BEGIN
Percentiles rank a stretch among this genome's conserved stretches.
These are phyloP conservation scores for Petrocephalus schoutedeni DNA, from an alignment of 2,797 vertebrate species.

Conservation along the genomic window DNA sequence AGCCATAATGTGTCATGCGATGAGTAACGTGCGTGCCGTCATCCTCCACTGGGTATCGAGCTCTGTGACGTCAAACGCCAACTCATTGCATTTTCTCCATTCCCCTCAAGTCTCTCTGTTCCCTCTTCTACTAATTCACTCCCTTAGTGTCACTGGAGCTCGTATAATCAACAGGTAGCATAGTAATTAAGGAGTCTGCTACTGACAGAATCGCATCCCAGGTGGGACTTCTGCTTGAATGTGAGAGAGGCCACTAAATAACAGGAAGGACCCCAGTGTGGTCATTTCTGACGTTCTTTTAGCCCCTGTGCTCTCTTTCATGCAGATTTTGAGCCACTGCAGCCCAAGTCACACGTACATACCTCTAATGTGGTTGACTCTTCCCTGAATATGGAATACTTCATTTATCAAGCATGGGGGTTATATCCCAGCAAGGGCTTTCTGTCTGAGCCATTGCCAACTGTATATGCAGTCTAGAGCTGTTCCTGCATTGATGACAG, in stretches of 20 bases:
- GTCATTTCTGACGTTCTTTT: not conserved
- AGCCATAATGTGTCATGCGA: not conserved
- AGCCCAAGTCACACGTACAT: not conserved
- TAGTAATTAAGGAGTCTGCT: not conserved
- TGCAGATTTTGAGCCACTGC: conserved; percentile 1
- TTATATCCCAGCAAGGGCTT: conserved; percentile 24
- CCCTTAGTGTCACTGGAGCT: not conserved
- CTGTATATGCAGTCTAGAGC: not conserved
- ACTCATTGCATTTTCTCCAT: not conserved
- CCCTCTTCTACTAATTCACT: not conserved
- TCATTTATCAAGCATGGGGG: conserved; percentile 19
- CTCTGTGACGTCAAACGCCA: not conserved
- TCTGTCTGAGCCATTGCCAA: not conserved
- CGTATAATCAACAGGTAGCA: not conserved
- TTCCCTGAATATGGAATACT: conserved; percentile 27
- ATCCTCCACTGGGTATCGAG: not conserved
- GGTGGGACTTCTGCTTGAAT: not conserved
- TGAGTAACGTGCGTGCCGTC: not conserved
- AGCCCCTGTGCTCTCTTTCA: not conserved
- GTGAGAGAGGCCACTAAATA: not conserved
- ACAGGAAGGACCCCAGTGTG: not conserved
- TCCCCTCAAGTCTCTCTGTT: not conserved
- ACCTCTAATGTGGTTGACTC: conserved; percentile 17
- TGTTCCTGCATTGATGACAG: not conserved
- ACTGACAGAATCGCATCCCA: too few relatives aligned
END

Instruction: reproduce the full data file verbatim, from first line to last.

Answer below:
Percentiles rank a stretch among this genome's conserved stretches.
These are phyloP conservation scores for Petrocephalus schoutedeni DNA, from an alignment of 2,797 vertebrate species.

Conservation along the genomic window DNA sequence AGCCATAATGTGTCATGCGATGAGTAACGTGCGTGCCGTCATCCTCCACTGGGTATCGAGCTCTGTGACGTCAAACGCCAACTCATTGCATTTTCTCCATTCCCCTCAAGTCTCTCTGTTCCCTCTTCTACTAATTCACTCCCTTAGTGTCACTGGAGCTCGTATAATCAACAGGTAGCATAGTAATTAAGGAGTCTGCTACTGACAGAATCGCATCCCAGGTGGGACTTCTGCTTGAATGTGAGAGAGGCCACTAAATAACAGGAAGGACCCCAGTGTGGTCATTTCTGACGTTCTTTTAGCCCCTGTGCTCTCTTTCATGCAGATTTTGAGCCACTGCAGCCCAAGTCACACGTACATACCTCTAATGTGGTTGACTCTTCCCTGAATATGGAATACTTCATTTATCAAGCATGGGGGTTATATCCCAGCAAGGGCTTTCTGTCTGAGCCATTGCCAACTGTATATGCAGTCTAGAGCTGTTCCTGCATTGATGACAG, in stretches of 20 bases:
- GTCATTTCTGACGTTCTTTT: not conserved
- AGCCATAATGTGTCATGCGA: not conserved
- AGCCCAAGTCACACGTACAT: not conserved
- TAGTAATTAAGGAGTCTGCT: not conserved
- TGCAGATTTTGAGCCACTGC: conserved; percentile 1
- TTATATCCCAGCAAGGGCTT: conserved; percentile 24
- CCCTTAGTGTCACTGGAGCT: not conserved
- CTGTATATGCAGTCTAGAGC: not conserved
- ACTCATTGCATTTTCTCCAT: not conserved
- CCCTCTTCTACTAATTCACT: not conserved
- TCATTTATCAAGCATGGGGG: conserved; percentile 19
- CTCTGTGACGTCAAACGCCA: not conserved
- TCTGTCTGAGCCATTGCCAA: not conserved
- CGTATAATCAACAGGTAGCA: not conserved
- TTCCCTGAATATGGAATACT: conserved; percentile 27
- ATCCTCCACTGGGTATCGAG: not conserved
- GGTGGGACTTCTGCTTGAAT: not conserved
- TGAGTAACGTGCGTGCCGTC: not conserved
- AGCCCCTGTGCTCTCTTTCA: not conserved
- GTGAGAGAGGCCACTAAATA: not conserved
- ACAGGAAGGACCCCAGTGTG: not conserved
- TCCCCTCAAGTCTCTCTGTT: not conserved
- ACCTCTAATGTGGTTGACTC: conserved; percentile 17
- TGTTCCTGCATTGATGACAG: not conserved
- ACTGACAGAATCGCATCCCA: too few relatives aligned